Hubble Space Telescope Sees Phobos Orbiting The Red Planet

The sharp eye of NASA’s Hubble Space Telescope has captured the tiny moon Phobos during its orbital trek around Mars. Because the moon is so small, it appears star-like in the Hubble pictures. Image Credit: NASA, ESA, and Z. Levay (STScI)

July 20, 2017 – While photographing Mars, NASA’s Hubble Space Telescope captured a cameo appearance of the tiny moon Phobos on its trek around the Red Planet. Over the course of 22 minutes, Hubble took 13 separate exposures, allowing astronomers to create a time-lapse video showing the moon’s orbital path. The Hubble observations were intended to photograph Mars, and the moon’s cameo appearance was a bonus.

Discovered by Asaph Hall in 1877, the potato-shaped moon is so small that it appears star-like in the Hubble pictures. Phobos is only 16.5 miles by 13.5 miles by 11 miles, making it one of the tiniest moons in the solar system. An observer on Mars would see the moon at only one-third the width of the full moon we see on Earth.

The little moon completes an orbit around Mars in 7 hours and 39 minutes, which is faster than the Red Planet rotates. Rising in the Martian west, it orbits the Red Planet three times in the course of one Martian day, which is about 24 hours and 40 minutes. It is the only natural satellite in the solar system that circles its planet in a time shorter than the parent planet’s day.

Phobos currently orbits approximately 3,700 miles above the Martian surface, closer to its parent planet than any other moon in the solar system, but its orbit is slowly shrinking. Phobos draws nearer to Mars by about 6.5 feet every hundred years. Scientists predict that within 30 to 50 million years, it either will crash into the Red Planet or be torn to pieces and scattered as a ring around Mars.

About two weeks after the Apollo 11 manned lunar landing on July 20, 1969, NASA’s Mariner 7 flew by the Red Planet and took the first crude close-up snapshot of Phobos. On July 20, 1976, NASA’s Viking 1 lander touched down on the Martian surface. A year later, its parent craft, the Viking 1 orbiter, took the first detailed photograph of Phobos, revealing a gaping crater from an impact that nearly shattered the moon.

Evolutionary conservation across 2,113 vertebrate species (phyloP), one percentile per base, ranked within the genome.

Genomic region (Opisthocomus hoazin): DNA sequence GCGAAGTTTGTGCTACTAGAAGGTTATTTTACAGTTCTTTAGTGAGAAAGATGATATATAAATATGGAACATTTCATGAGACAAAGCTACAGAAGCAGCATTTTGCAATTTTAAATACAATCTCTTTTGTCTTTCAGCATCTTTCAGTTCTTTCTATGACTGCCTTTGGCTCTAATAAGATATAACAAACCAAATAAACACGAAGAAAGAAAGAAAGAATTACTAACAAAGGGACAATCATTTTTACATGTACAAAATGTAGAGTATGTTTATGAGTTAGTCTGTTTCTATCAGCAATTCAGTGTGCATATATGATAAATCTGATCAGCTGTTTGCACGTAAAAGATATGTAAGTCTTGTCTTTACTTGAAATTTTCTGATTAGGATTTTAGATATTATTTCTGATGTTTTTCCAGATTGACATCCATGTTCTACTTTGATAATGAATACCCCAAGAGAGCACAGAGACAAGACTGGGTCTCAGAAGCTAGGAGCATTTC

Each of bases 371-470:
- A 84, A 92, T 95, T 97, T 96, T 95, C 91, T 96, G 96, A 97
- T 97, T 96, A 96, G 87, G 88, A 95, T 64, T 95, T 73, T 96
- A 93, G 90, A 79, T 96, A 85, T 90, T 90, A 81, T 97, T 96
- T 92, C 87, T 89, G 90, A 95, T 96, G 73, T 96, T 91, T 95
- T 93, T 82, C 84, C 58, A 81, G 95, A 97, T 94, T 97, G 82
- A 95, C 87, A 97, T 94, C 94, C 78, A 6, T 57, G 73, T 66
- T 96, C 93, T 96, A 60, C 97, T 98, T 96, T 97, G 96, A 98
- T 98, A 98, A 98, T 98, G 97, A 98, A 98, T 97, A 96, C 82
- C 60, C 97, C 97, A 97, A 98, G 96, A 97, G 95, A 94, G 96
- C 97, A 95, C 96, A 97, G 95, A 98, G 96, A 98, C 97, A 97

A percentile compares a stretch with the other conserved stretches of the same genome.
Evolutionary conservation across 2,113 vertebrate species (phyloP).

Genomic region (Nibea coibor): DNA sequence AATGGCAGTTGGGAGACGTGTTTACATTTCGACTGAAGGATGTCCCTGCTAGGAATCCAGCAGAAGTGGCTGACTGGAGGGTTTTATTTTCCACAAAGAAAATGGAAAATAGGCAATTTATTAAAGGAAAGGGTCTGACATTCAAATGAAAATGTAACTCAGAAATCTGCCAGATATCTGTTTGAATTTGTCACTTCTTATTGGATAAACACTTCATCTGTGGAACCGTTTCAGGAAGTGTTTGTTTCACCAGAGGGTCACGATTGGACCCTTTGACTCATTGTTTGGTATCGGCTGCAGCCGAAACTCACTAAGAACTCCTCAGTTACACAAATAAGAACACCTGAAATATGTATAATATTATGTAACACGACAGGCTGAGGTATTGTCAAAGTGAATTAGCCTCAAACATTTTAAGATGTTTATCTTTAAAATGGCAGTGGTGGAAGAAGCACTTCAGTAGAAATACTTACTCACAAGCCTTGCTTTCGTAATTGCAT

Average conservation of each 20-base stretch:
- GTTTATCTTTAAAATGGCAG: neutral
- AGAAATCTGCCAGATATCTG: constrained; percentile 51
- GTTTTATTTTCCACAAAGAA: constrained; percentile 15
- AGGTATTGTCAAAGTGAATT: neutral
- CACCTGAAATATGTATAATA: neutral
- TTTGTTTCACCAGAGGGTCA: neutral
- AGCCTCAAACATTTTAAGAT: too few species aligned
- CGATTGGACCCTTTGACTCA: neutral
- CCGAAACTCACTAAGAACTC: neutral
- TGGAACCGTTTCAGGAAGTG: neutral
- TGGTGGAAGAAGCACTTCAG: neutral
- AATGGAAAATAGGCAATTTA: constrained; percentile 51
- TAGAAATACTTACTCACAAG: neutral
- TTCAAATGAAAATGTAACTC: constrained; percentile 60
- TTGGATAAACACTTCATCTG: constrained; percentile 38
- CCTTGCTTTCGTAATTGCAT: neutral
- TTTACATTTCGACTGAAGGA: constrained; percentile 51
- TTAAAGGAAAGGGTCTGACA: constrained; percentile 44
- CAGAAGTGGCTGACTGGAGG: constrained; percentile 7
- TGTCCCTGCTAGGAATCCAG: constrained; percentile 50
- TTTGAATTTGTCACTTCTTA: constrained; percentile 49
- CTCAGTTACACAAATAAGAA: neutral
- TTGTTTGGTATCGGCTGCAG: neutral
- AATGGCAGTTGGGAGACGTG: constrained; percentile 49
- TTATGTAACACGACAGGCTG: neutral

Hubble took the images of Phobos orbiting the Red Planet on May 12, 2016, when Mars was 50 million miles from Earth. This was just a few days before the planet passed closer to Earth in its orbit than it had in the past 11 years.

The Hubble Space Telescope is a project of international cooperation between NASA and ESA (European Space Agency). NASA’s Goddard Space Flight Center in Greenbelt, Maryland, manages the telescope. The Space Telescope Science Institute (STScI) in Baltimore, Maryland, conducts Hubble science operations. STScI is operated for NASA by the Association of Universities for Research in Astronomy, Inc., in Washington, D.C. The camera that took these images was built by Ball Aerospace in Boulder, Colorado.

Compass and Scale Image for Phobos and Mars. Image Credit: NASA, ESA, and Z. Levay (STScI)